Thursday, January 12, 2012

Case Study: 100-Year Thought Experiment

Last week, kishore/kishori mandal kicked off 2012 with their first priority sabha with the intent to practice preparing and planning for an excellent sabha, a model for the other sabhas throughout the rest of the year.

A fellow Sabhaologist sent us an example of one way in which they made their topic, “Analyzing their Relationship with the Satpurush,” resonate with the audience without using any of the activities. We have nothing against activities, but this example demonstrates merely how matter elevates a presentation from mundane to memorable.

The presenter started off with his shakeup: Intertwine your arms such that one hand rests on the other. Depending on your handedness (left vs. right), different outcomes were to be expected. The presenter then asked for everyone to switch hands much to the discomfort of the audience members.

"In the first orientation, our body was in sync whereas in the latter it was not."

Individual Protection

Then, he dropped his simple statement: We want to be in sync with the Satpurush.

Following up, he presented an example of Pramukh Swami Maharaj and his morning puja. He asked, “What does Swamishri do before his puja?”

One hand shot up: “He wishes everyone gathered with folded hands, 'Jai Swaminarayan.'"

Bingo: We notice such details when we are sync with the Satpurush.

Example #2: Nearly two centuries ago, cultural notions saw nothing evil with slavery, utilizing the labors of others without necessarily paying them. That same idea does not stand firm nearly two hundred years later, but a few days ago, one collector decided to auction off seemingly mundane items collected from the Titanic. The value pegged at these items numbered in the millions, but why?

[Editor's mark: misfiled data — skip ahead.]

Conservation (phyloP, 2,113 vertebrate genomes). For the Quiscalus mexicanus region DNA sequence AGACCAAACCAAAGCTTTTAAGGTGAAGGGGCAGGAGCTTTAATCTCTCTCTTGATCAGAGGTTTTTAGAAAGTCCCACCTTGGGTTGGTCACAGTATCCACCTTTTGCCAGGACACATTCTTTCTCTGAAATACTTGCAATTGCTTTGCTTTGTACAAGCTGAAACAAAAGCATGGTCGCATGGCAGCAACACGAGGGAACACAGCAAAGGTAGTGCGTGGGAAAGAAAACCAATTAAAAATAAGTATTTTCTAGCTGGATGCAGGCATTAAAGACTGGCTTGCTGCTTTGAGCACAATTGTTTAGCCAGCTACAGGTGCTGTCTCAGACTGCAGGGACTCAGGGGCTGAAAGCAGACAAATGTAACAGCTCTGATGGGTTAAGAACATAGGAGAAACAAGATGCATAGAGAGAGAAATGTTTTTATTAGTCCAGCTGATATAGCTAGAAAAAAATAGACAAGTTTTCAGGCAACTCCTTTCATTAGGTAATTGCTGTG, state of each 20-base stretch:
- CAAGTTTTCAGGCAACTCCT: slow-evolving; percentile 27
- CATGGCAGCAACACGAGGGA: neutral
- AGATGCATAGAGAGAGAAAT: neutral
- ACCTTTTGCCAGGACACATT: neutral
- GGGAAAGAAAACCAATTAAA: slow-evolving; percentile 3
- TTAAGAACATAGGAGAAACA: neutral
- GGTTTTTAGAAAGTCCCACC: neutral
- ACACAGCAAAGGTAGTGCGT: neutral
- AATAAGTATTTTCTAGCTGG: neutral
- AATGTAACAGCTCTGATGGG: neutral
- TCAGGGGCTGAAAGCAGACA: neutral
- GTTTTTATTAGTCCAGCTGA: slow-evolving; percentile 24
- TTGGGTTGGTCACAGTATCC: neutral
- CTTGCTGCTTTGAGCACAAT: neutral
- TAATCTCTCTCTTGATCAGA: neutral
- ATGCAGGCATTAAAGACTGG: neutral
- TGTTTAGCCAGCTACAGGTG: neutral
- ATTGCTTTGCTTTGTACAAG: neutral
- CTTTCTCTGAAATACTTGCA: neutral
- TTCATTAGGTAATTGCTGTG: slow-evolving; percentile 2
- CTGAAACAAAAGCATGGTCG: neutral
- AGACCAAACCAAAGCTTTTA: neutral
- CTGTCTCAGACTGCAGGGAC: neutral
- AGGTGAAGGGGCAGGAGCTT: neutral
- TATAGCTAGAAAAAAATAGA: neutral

Why do people value items from the Titanic?

And on each kishores’ face appeared the puzzled look reflective of deep thought – an indicator of a well-designed question.

  1. One kishore ventured to answer, “Well, the Titanic was seemingly unsinkable, but it still sunk.”
  2. Another responded, “Anything historical sells.”
  3. A third chimed, “It’s history, so yeah, it’s worth a lot.”

The first kishore hit the mark, but now the presenter threw the mother of all monkey wrenches:

"Even though we look back 200 years ago and wonder how and why people can profit of others’ misfortune with slavery, here we are in 2012 doing the very same thing."

"Perhaps items from the Titanic may be of value even if had not sunk, but the fact that it did sink made it a legend and an object worthy of study in the century following its demise."

But the greatest strategy of the presenter was where he went from this point by helping the hero.

“Now, let’s turn our attention to 100 years into the future – 2112. What new cultural thought will shift? Will it be a constitutional amendment outlawing eating meat? Perhaps society will see the harm of consuming onion and garlic? It can be any one of the other niyams prescribed by Shriji Maharaj in the Shikshapatri, but it’s also where we enter the picture.”

“Let’s think about it. There are 20-25 kishores in this sabha, and with about 50 other mandals in North America, we can estimate total 1,000 kishores who are hearing this message today. Of course, if each of us talks to even 5 people during the week about our beliefs, we hit 5,000, and when we factor in the 8 years we are in kishore mandal, the math really takes off. “

“Shaping cultural acceptance is not as far-fetched as we think, and we can achieve it when we strive to be in sync with our guru. How cool would it to be a part of a movement that has an impact long after our lives? It's all possible when we are in sync with the Satpurush.”

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